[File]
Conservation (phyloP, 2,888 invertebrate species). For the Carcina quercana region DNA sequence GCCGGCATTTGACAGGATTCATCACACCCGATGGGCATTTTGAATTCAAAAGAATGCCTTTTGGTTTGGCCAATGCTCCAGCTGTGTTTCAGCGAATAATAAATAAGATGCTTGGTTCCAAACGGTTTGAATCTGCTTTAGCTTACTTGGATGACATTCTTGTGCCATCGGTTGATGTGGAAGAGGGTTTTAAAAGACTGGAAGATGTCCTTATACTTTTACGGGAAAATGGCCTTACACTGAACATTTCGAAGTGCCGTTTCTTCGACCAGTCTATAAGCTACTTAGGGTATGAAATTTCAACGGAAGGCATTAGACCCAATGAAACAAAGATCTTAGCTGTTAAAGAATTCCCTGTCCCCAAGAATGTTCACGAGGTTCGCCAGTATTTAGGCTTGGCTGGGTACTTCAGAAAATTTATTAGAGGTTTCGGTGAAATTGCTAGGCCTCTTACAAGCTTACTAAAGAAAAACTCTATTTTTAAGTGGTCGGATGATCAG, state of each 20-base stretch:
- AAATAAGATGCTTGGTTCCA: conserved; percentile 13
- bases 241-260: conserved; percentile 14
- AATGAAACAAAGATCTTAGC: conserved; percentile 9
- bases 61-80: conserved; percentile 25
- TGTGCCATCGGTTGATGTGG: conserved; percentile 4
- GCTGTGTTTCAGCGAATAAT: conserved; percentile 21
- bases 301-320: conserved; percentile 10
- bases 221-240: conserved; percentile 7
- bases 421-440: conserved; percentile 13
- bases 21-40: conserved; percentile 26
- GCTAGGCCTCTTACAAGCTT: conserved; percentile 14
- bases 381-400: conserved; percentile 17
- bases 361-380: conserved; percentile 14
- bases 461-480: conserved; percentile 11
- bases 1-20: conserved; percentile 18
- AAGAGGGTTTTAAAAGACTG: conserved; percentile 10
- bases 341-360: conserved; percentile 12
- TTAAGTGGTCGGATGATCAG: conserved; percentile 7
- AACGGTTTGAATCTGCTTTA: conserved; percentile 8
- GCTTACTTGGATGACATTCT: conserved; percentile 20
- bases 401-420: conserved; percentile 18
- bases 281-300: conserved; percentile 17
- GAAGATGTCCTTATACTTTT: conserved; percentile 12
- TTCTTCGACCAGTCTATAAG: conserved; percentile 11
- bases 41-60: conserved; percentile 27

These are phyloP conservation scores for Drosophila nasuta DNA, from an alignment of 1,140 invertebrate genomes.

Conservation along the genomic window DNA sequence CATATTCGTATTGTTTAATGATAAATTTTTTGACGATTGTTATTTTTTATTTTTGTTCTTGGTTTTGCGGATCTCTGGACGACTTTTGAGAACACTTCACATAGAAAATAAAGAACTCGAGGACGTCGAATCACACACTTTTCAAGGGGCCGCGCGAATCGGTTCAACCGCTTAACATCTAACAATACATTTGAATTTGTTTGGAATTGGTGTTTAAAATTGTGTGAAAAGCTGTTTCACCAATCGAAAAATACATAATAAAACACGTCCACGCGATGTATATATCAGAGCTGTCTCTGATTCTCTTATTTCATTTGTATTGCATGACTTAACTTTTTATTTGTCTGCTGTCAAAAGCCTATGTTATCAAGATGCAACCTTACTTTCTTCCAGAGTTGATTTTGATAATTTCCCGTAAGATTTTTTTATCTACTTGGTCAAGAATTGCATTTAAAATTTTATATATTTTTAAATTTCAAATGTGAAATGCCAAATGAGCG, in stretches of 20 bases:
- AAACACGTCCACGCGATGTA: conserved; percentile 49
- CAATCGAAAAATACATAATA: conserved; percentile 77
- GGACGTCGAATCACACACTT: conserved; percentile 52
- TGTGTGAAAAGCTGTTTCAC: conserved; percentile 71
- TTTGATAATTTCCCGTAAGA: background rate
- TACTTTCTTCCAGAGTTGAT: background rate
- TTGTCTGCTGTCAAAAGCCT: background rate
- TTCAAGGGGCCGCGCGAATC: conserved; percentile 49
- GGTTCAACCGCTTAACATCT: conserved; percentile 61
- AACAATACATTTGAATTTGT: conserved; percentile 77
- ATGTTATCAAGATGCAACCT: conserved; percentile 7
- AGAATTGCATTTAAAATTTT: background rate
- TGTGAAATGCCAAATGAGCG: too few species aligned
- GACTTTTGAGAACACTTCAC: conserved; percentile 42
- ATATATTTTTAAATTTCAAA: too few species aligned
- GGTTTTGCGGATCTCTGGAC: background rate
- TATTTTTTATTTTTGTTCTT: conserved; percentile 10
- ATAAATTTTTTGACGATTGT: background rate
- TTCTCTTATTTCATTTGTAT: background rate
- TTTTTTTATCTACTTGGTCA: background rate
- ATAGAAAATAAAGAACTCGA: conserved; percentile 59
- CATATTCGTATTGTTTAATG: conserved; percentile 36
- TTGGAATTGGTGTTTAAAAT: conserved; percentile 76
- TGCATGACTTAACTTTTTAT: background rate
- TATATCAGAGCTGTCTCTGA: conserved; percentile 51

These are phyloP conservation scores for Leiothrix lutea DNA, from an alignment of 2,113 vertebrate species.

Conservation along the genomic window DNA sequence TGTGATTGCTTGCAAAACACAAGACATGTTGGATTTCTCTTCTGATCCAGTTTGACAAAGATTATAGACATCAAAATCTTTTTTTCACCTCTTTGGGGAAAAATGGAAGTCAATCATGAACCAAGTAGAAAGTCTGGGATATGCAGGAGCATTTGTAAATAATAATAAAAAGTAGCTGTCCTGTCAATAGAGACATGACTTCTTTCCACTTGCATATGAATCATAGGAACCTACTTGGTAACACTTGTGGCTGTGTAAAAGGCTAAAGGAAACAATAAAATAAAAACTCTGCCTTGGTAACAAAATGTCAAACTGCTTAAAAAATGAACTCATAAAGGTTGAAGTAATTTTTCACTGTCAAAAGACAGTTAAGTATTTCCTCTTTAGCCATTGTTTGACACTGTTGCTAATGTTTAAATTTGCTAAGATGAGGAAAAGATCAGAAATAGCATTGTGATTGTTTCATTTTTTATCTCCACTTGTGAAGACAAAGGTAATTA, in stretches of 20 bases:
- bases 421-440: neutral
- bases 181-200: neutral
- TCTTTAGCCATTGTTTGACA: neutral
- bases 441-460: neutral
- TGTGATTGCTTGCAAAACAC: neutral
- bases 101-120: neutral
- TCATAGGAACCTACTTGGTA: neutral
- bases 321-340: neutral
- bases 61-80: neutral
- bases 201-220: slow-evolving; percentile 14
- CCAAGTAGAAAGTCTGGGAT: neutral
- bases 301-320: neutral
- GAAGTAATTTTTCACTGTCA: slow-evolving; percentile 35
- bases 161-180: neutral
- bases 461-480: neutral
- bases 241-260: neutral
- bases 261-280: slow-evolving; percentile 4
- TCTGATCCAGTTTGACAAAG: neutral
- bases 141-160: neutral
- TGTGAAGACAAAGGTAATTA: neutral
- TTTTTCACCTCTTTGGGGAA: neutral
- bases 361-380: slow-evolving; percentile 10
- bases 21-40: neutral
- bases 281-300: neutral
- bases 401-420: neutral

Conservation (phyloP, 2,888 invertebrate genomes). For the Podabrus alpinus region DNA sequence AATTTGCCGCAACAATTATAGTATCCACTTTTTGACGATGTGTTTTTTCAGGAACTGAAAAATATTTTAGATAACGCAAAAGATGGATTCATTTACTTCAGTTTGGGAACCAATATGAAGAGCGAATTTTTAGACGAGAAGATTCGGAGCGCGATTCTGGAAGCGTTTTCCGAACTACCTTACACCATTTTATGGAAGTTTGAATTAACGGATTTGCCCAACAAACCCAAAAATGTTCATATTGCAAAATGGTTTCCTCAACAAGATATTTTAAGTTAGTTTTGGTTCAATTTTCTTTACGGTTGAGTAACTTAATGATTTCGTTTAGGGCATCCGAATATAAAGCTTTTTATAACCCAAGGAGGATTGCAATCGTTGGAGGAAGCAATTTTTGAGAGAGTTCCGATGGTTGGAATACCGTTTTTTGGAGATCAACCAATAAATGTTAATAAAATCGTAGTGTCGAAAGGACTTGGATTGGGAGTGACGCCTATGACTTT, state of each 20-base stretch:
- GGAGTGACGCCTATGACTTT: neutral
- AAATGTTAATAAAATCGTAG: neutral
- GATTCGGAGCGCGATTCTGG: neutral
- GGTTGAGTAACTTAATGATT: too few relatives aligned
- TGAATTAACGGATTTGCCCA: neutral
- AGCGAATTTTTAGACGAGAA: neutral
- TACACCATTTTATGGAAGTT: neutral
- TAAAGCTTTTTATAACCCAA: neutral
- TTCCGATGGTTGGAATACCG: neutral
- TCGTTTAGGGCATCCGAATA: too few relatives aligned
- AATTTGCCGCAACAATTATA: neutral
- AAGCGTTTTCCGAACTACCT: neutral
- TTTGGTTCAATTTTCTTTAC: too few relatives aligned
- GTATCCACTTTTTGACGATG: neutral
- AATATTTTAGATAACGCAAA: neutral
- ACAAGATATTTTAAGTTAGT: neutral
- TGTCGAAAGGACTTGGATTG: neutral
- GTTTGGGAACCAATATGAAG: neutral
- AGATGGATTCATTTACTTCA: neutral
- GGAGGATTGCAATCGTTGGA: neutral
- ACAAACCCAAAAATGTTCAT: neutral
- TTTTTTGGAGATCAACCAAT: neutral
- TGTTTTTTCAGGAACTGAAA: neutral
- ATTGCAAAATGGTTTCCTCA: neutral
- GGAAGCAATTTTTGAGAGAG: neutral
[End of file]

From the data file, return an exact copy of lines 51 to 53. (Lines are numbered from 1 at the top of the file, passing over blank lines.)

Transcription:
- TTGGAATTGGTGTTTAAAAT: conserved; percentile 76
- TGCATGACTTAACTTTTTAT: background rate
- TATATCAGAGCTGTCTCTGA: conserved; percentile 51